Pining Central African boy dies before family reunion possible

Eleven-year-old Youssoufa was one of the latest victims of the terror that has plagued his homeland in the past two years. He longed for his parents and freedom.

Eleven-year-old Youssoufa was separated from his parents for more than eight months and trapped in the town of Yakole. His parents were recently traced in Cameroon but it was too late for the desperate boy, who died last week.  © UNHCR/A.Soroungba

BANGUI, Central African Republic, February 17 (UNHCR) - The pain of separation proved too much for one young boy from Central African Republic, who died last week of severe manutrition, desperate to escape a virtual prison and reunite with his parents.

Youssoufa was one of the latest victims of the bitter inter-communal violence and terror that has plagued his homeland since March 2013, when predominantly Muslim anti-government Seleka forces took power in Bangui and indulged in gross rights abuses, triggering a bloody response by Christian-linked anti-Balaka militia groups.

The extreme violence has caused massive population displacement, with tens of thousands of people forced to flee their homes and find safety within Central Africa Republic or in neighbouring countries. Many children have been separated from their families during the trauma and chaos of flight, including Youssoufa and his two sisters, Ramatou and Awaou.

The UN refugee agency regards unaccompanied minors and separated children as particularly vulnerable and tries to trace parents or other relatives. It is working closely with asylum countries and the Central African Republic authorities to reunify children and family members.

It is too late for Youssoufa, but UNHCR hopes that his sisters and other separated children in the Yaloke enclave - where they have been trapped for months - will be reunited with families in Chad and Cameroon.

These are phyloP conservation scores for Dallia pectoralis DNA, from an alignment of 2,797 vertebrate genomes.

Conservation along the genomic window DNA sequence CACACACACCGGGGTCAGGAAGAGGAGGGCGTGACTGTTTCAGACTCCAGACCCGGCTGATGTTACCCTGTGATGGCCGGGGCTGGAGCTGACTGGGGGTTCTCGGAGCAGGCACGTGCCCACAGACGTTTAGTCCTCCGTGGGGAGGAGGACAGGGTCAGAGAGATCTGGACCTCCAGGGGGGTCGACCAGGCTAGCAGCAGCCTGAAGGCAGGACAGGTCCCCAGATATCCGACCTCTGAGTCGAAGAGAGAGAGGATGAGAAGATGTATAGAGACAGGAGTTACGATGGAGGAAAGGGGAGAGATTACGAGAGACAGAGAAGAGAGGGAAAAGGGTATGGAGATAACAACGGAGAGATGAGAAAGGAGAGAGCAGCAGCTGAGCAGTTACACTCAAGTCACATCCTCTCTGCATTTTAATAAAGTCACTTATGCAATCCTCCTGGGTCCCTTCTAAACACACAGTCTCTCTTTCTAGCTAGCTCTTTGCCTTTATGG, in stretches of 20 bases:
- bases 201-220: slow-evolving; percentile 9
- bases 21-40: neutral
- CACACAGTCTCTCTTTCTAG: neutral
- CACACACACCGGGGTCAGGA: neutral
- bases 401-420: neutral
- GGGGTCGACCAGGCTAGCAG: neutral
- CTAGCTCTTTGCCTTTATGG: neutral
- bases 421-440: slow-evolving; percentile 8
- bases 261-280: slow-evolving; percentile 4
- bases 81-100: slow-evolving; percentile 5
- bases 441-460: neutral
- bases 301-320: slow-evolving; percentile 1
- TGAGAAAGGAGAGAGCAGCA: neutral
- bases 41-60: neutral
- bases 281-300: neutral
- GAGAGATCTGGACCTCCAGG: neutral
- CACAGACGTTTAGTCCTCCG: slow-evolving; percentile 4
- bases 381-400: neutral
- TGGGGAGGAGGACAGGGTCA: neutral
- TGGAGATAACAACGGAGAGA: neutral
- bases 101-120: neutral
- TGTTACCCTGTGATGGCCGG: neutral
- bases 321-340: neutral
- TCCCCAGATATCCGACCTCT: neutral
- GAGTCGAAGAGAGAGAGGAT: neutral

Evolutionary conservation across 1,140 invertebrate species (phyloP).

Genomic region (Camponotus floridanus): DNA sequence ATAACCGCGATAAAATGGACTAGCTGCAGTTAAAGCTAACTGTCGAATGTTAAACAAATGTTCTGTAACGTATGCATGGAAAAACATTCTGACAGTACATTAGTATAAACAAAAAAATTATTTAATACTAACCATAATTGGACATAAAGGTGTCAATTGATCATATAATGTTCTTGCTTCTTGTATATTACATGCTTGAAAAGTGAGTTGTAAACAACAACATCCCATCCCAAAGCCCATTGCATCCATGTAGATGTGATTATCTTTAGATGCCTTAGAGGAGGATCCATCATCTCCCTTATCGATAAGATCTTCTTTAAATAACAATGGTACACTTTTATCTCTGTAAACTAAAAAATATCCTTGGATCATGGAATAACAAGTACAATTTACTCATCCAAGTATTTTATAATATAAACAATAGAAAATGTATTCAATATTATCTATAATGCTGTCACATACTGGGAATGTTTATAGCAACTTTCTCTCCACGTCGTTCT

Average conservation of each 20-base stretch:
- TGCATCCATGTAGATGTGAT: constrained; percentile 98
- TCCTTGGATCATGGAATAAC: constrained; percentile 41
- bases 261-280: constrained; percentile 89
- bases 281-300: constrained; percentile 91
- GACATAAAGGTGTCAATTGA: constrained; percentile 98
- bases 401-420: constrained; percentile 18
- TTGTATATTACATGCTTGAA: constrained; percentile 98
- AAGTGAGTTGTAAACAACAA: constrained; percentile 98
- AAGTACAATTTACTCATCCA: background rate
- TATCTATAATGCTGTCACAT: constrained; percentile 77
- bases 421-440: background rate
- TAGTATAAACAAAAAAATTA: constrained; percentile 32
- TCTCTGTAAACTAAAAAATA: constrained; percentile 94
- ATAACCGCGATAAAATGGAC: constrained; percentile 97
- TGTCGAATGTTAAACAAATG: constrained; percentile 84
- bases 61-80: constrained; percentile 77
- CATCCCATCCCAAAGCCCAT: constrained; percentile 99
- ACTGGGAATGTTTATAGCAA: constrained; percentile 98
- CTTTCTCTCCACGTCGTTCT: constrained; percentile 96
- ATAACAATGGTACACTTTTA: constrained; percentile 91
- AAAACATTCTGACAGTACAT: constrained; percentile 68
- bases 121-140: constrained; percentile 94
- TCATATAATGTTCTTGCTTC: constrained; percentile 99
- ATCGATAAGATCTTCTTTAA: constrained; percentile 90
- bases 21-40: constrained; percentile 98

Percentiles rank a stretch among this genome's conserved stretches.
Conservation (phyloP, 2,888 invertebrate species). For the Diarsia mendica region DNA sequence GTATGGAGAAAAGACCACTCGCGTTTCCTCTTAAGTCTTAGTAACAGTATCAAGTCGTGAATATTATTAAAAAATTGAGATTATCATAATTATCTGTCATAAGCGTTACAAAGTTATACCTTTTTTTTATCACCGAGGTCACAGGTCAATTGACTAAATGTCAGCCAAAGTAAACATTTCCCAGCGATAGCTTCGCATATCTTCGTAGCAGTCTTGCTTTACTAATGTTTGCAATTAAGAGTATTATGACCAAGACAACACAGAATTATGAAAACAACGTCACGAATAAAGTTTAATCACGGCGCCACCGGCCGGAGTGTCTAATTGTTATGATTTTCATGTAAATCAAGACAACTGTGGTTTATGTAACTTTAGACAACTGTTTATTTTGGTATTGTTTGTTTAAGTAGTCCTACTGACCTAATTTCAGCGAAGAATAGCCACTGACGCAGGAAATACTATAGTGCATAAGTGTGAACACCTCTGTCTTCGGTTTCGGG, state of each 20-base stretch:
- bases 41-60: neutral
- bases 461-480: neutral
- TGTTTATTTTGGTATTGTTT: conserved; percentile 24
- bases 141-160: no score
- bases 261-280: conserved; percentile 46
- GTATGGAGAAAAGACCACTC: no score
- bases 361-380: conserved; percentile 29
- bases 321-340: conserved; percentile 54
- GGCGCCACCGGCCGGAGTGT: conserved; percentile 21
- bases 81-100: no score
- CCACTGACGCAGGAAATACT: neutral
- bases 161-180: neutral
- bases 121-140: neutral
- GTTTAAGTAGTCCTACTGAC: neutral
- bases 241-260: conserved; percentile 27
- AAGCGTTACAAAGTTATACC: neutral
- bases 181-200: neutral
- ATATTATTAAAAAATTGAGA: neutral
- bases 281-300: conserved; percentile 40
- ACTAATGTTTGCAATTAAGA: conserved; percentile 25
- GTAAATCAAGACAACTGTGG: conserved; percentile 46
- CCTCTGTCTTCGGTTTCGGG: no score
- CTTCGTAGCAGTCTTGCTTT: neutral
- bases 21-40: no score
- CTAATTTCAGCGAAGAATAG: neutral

The boy's ordeal began in February last year, when his family and others fled attacks by armed groups on the mainly Muslim and nomadic Peuhl, or Fulani, people in Lobaye prefecture, west of the capital of Bangui.

They walked for months, hiding in the bush, running for their lives, desperately searching for a safe haven. But disaster struck when the family tried to board a truck heading towards Cameroon. In the desperate scramble, Youssoufa's parents were able to escape but the boy, his two sisters and their grandfather were left behind.

The four of them, after escaping attacks, found refuge in a small town called Yaloke, located about 200 kilometres north-west of Bangui. But their new home effectively became a prison, with some 400 Peuhls living in a 500-metre perimeter protected by troops. It was a shock for this proud, nomadic people, who found themselves unable to provide for themselves and in need of urgent humanitarian assistance.

As the conditions deteriorated, Youssoufa became more depressed and desperate. He had not seen his parents for more than eight months; he had witnessed all sorts of horrors during his flight. He was also suffering from severe malnutrition and lost his ability and desire to eat, despite encouragement from aid workers. He died on Tuesday last week

All were touched by this young boy and his love for his family, and saddened as he began to waste away. Two weeks ago, UNHCR finally managed to track down his parents in Gado, eastern Cameroon.

They were delighted to hear that the three children were alive, but worried about their situation. They were waiting for that special moment when they would be reunited. Then came the devastating news that their homesick son had died.

"The news of the death of Youssoufa was a shock to all of us," said Kouassi Etien, UNHCR's representative in Central African Republic. "We are working hard to identify the locations of other separated family members of IDPs [internally displaced people] trapped in Yaloke in order to facilitate their reunion before it is too late."

As it mourns his death, UNHCR hopes to reunite Youssoufa's siblings with their parents. It has also identified another 14 separated children in the Yaloke enclave as well as 23 individuals wishing to be reunited with their families in Cameroon or Chad.

UNHCR also continues to advocate for the respect by all sides of freedom of movement for those at risk, a basic human right. More than 90 per cent of the Peuhls in Yaloke have told aid groups that they wish to be evacuated on humanitarian grounds.

By Dalia Al Achi in Yaloke, Central African Republic